The aim of this review was to provide insights into and a critical assessment of injury burden, risk matrices and risk contours in the context of team sports. Injury burden is the product of injury incidence and mean severity, and is normally reported as days’ absence/1000 player-hours. An important feature of injury burden is that equal values can reflect quite different numerical combinations of injury incidence and severity. The timeframe over which injury burden affects a team depends on the incidence and severity values of the injuries sustained. Injury burden is evaluated through the use of risk matrices and risk contours. The main benefits of using risk matrices, and the reasons for their widespread acceptance, are the minimal data inputs required, the ease of understanding the visual data presentation, the transparent nature of the evaluation criteria and the simplicity with which the conclusions can be communicated to stakeholders. Injury burden is most often used for the identification of injuries that cause the greatest loss of time for players, ranking the importance of injury risk factors and prioritising injury prevention plans. Although risk matrices are commonly used for evaluating risks during the risk assessment process, there is little evidence to demonstrate that they improve decision-making, as they have a number of limitations, including potential inconsistencies and discrepancies when evaluating and ranking risks. These limitations suggest that physicians, physiotherapists and sports scientists should only use injury burden, risk matrices and risk contours when they fully understand their strengths and weaknesses.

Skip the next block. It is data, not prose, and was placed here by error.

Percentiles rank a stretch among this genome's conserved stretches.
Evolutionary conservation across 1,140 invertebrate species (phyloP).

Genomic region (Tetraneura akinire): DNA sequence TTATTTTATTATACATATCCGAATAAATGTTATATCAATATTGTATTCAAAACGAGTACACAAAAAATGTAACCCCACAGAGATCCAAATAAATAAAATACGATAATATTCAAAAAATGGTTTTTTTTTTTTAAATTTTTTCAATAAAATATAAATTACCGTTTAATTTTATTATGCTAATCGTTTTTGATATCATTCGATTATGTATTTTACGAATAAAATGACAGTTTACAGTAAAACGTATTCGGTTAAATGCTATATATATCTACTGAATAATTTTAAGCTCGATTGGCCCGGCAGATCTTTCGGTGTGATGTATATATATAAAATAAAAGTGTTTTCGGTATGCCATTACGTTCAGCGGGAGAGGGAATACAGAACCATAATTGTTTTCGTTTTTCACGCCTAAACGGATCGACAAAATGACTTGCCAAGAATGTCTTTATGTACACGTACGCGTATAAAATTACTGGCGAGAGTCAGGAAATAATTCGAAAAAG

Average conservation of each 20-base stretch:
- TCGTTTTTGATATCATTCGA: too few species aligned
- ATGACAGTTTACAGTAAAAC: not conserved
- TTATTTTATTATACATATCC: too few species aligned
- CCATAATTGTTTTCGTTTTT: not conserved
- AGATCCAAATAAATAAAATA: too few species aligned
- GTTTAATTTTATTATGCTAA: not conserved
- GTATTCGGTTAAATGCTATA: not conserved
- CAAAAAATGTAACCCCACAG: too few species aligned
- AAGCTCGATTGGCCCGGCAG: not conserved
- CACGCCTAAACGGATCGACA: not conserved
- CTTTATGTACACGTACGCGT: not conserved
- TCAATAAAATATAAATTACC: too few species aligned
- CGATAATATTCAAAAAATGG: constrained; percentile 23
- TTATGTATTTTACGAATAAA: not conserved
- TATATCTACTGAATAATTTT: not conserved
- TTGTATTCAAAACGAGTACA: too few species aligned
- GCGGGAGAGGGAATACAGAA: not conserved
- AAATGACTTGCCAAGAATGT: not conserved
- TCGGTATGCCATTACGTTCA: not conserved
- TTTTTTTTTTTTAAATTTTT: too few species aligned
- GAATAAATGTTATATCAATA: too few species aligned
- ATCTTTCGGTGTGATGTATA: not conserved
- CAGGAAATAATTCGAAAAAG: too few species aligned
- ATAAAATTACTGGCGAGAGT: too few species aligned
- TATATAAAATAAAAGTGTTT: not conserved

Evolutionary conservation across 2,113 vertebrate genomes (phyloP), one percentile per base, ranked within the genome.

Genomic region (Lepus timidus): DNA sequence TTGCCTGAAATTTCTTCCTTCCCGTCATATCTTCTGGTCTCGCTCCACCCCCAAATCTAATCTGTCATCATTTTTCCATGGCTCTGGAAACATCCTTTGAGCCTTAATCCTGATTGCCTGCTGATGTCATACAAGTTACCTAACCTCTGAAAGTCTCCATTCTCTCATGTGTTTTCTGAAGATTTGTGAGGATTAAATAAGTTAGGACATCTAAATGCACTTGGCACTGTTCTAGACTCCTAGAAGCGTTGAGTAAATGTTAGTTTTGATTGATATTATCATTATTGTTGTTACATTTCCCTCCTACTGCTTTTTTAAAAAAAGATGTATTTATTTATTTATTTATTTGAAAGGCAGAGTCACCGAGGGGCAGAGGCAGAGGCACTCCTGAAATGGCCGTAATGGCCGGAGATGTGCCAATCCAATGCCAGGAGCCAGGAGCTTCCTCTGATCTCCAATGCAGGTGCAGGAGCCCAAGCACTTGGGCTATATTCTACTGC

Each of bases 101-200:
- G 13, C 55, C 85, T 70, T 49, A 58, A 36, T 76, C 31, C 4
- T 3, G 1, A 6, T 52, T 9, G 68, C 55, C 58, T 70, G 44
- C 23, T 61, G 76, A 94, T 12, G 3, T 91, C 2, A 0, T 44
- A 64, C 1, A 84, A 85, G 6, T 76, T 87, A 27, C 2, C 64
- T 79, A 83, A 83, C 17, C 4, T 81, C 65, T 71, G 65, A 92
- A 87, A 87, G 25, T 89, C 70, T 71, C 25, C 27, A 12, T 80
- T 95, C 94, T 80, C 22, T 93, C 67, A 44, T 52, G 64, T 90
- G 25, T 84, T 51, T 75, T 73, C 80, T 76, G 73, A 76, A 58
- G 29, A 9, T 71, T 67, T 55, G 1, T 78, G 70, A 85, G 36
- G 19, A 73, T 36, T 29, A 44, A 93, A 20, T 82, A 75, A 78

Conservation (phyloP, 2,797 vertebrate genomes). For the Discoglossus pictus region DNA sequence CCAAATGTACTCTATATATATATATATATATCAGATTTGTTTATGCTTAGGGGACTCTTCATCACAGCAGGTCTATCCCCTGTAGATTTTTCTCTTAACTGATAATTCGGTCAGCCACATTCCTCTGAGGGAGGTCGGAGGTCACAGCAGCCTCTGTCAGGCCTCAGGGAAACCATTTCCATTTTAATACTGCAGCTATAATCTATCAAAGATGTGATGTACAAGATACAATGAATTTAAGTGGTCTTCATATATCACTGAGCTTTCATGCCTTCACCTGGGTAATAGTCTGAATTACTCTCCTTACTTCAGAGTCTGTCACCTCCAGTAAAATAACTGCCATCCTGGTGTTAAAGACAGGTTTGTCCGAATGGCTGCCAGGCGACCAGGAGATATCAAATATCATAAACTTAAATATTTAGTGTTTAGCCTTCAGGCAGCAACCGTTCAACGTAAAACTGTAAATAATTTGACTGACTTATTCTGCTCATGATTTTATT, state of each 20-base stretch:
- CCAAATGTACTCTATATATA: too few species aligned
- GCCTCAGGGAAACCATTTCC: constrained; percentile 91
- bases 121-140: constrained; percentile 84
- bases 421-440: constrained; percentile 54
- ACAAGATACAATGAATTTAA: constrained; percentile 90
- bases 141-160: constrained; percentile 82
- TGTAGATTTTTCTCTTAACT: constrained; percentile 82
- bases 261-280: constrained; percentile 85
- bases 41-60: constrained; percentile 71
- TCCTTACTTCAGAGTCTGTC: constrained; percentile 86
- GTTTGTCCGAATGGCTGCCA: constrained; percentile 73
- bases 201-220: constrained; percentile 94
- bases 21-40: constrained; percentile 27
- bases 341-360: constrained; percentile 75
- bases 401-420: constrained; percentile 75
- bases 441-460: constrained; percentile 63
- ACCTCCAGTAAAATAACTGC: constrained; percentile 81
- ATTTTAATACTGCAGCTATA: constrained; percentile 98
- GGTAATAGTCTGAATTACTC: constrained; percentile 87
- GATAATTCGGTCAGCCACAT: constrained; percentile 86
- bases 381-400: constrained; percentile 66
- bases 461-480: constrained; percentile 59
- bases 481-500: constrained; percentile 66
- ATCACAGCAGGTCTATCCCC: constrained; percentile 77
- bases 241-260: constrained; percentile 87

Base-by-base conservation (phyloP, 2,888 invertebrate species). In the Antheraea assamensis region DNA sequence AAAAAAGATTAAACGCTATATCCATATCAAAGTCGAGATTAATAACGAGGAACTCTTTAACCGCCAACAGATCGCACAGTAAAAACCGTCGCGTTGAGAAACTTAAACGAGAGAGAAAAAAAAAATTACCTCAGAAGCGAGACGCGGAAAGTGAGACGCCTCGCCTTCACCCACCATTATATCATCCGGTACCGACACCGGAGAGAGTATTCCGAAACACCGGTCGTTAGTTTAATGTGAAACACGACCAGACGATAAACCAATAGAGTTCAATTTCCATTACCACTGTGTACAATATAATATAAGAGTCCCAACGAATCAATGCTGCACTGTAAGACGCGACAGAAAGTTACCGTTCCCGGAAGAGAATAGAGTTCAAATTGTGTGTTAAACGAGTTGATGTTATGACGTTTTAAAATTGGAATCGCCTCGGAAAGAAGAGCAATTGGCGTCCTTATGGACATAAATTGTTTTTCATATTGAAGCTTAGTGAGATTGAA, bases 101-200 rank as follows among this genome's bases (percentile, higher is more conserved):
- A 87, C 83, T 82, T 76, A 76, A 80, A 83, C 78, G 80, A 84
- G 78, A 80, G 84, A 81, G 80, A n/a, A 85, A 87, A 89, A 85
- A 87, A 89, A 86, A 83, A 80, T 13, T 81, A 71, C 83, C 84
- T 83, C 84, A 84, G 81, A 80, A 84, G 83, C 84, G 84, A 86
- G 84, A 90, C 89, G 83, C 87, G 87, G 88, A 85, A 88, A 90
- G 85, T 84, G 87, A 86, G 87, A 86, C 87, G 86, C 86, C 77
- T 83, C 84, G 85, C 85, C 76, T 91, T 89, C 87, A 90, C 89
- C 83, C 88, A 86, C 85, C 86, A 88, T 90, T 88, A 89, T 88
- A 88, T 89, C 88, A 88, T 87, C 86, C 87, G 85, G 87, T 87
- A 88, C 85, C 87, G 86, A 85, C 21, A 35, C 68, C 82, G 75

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Compliance with Ethical Standards
No sources of funding were used to assist in the preparation of this article.
Conflicts of Interest
Colin Fuller has provided consultancy services to World Rugby, the English Premier League, the Football Association and FIFA within the previous 5 years.
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